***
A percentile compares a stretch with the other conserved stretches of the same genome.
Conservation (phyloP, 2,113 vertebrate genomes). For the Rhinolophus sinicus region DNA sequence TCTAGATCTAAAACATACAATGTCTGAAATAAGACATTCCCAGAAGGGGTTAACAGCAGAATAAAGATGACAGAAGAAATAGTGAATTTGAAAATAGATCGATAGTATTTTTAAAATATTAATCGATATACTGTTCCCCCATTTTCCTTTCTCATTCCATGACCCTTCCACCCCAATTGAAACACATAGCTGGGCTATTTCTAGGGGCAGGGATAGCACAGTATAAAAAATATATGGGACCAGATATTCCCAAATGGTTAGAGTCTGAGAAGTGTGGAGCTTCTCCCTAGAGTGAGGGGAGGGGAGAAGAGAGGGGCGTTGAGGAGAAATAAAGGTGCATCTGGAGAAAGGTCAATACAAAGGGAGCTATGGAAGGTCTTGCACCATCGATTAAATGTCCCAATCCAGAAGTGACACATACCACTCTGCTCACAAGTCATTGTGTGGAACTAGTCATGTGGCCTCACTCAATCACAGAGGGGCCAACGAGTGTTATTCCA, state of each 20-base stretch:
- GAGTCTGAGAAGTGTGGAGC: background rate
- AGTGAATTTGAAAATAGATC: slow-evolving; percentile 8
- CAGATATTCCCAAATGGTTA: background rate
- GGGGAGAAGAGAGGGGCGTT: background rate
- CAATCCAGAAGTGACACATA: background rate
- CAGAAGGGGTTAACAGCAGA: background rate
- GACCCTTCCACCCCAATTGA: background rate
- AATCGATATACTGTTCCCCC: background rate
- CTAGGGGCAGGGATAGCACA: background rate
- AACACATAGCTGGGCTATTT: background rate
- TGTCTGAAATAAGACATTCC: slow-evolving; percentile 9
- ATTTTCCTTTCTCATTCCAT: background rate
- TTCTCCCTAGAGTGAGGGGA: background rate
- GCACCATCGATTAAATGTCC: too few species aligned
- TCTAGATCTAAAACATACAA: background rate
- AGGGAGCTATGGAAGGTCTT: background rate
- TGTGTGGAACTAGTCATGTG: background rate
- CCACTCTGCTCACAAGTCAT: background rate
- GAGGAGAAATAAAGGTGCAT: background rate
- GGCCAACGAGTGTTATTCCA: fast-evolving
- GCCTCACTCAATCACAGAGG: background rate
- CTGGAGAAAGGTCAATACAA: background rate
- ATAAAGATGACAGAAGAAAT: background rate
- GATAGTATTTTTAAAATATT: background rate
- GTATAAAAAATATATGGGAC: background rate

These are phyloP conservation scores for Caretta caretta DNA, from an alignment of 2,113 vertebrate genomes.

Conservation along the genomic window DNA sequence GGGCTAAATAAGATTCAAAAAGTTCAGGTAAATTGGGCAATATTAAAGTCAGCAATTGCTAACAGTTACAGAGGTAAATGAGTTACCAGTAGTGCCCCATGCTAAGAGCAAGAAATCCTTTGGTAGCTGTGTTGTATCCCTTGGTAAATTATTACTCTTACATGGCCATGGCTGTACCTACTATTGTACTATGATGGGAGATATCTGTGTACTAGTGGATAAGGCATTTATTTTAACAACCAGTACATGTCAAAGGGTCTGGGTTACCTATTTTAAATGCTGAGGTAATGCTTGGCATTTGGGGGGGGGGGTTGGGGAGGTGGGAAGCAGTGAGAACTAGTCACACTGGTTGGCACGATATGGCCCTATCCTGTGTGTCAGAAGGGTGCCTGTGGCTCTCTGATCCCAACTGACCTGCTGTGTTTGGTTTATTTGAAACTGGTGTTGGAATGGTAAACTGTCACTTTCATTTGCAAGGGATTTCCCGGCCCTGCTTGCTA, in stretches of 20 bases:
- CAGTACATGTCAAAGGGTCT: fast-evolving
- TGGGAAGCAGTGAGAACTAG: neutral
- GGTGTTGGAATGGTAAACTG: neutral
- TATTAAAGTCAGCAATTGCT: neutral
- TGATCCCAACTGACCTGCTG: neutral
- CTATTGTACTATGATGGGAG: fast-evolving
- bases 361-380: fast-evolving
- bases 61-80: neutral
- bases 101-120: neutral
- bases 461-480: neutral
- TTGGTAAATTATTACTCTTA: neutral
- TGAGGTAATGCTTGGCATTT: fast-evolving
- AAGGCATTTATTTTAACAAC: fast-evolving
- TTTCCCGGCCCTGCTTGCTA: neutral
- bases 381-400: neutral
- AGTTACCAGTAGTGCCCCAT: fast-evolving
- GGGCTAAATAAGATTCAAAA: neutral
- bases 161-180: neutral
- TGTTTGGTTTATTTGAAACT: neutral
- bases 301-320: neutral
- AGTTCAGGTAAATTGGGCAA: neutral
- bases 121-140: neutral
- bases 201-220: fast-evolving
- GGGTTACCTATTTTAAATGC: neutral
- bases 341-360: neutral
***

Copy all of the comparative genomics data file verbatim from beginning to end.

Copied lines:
A percentile compares a stretch with the other conserved stretches of the same genome.
Conservation (phyloP, 2,113 vertebrate genomes). For the Rhinolophus sinicus region DNA sequence TCTAGATCTAAAACATACAATGTCTGAAATAAGACATTCCCAGAAGGGGTTAACAGCAGAATAAAGATGACAGAAGAAATAGTGAATTTGAAAATAGATCGATAGTATTTTTAAAATATTAATCGATATACTGTTCCCCCATTTTCCTTTCTCATTCCATGACCCTTCCACCCCAATTGAAACACATAGCTGGGCTATTTCTAGGGGCAGGGATAGCACAGTATAAAAAATATATGGGACCAGATATTCCCAAATGGTTAGAGTCTGAGAAGTGTGGAGCTTCTCCCTAGAGTGAGGGGAGGGGAGAAGAGAGGGGCGTTGAGGAGAAATAAAGGTGCATCTGGAGAAAGGTCAATACAAAGGGAGCTATGGAAGGTCTTGCACCATCGATTAAATGTCCCAATCCAGAAGTGACACATACCACTCTGCTCACAAGTCATTGTGTGGAACTAGTCATGTGGCCTCACTCAATCACAGAGGGGCCAACGAGTGTTATTCCA, state of each 20-base stretch:
- GAGTCTGAGAAGTGTGGAGC: background rate
- AGTGAATTTGAAAATAGATC: slow-evolving; percentile 8
- CAGATATTCCCAAATGGTTA: background rate
- GGGGAGAAGAGAGGGGCGTT: background rate
- CAATCCAGAAGTGACACATA: background rate
- CAGAAGGGGTTAACAGCAGA: background rate
- GACCCTTCCACCCCAATTGA: background rate
- AATCGATATACTGTTCCCCC: background rate
- CTAGGGGCAGGGATAGCACA: background rate
- AACACATAGCTGGGCTATTT: background rate
- TGTCTGAAATAAGACATTCC: slow-evolving; percentile 9
- ATTTTCCTTTCTCATTCCAT: background rate
- TTCTCCCTAGAGTGAGGGGA: background rate
- GCACCATCGATTAAATGTCC: too few species aligned
- TCTAGATCTAAAACATACAA: background rate
- AGGGAGCTATGGAAGGTCTT: background rate
- TGTGTGGAACTAGTCATGTG: background rate
- CCACTCTGCTCACAAGTCAT: background rate
- GAGGAGAAATAAAGGTGCAT: background rate
- GGCCAACGAGTGTTATTCCA: fast-evolving
- GCCTCACTCAATCACAGAGG: background rate
- CTGGAGAAAGGTCAATACAA: background rate
- ATAAAGATGACAGAAGAAAT: background rate
- GATAGTATTTTTAAAATATT: background rate
- GTATAAAAAATATATGGGAC: background rate

These are phyloP conservation scores for Caretta caretta DNA, from an alignment of 2,113 vertebrate genomes.

Conservation along the genomic window DNA sequence GGGCTAAATAAGATTCAAAAAGTTCAGGTAAATTGGGCAATATTAAAGTCAGCAATTGCTAACAGTTACAGAGGTAAATGAGTTACCAGTAGTGCCCCATGCTAAGAGCAAGAAATCCTTTGGTAGCTGTGTTGTATCCCTTGGTAAATTATTACTCTTACATGGCCATGGCTGTACCTACTATTGTACTATGATGGGAGATATCTGTGTACTAGTGGATAAGGCATTTATTTTAACAACCAGTACATGTCAAAGGGTCTGGGTTACCTATTTTAAATGCTGAGGTAATGCTTGGCATTTGGGGGGGGGGGTTGGGGAGGTGGGAAGCAGTGAGAACTAGTCACACTGGTTGGCACGATATGGCCCTATCCTGTGTGTCAGAAGGGTGCCTGTGGCTCTCTGATCCCAACTGACCTGCTGTGTTTGGTTTATTTGAAACTGGTGTTGGAATGGTAAACTGTCACTTTCATTTGCAAGGGATTTCCCGGCCCTGCTTGCTA, in stretches of 20 bases:
- CAGTACATGTCAAAGGGTCT: fast-evolving
- TGGGAAGCAGTGAGAACTAG: neutral
- GGTGTTGGAATGGTAAACTG: neutral
- TATTAAAGTCAGCAATTGCT: neutral
- TGATCCCAACTGACCTGCTG: neutral
- CTATTGTACTATGATGGGAG: fast-evolving
- bases 361-380: fast-evolving
- bases 61-80: neutral
- bases 101-120: neutral
- bases 461-480: neutral
- TTGGTAAATTATTACTCTTA: neutral
- TGAGGTAATGCTTGGCATTT: fast-evolving
- AAGGCATTTATTTTAACAAC: fast-evolving
- TTTCCCGGCCCTGCTTGCTA: neutral
- bases 381-400: neutral
- AGTTACCAGTAGTGCCCCAT: fast-evolving
- GGGCTAAATAAGATTCAAAA: neutral
- bases 161-180: neutral
- TGTTTGGTTTATTTGAAACT: neutral
- bases 301-320: neutral
- AGTTCAGGTAAATTGGGCAA: neutral
- bases 121-140: neutral
- bases 201-220: fast-evolving
- GGGTTACCTATTTTAAATGC: neutral
- bases 341-360: neutral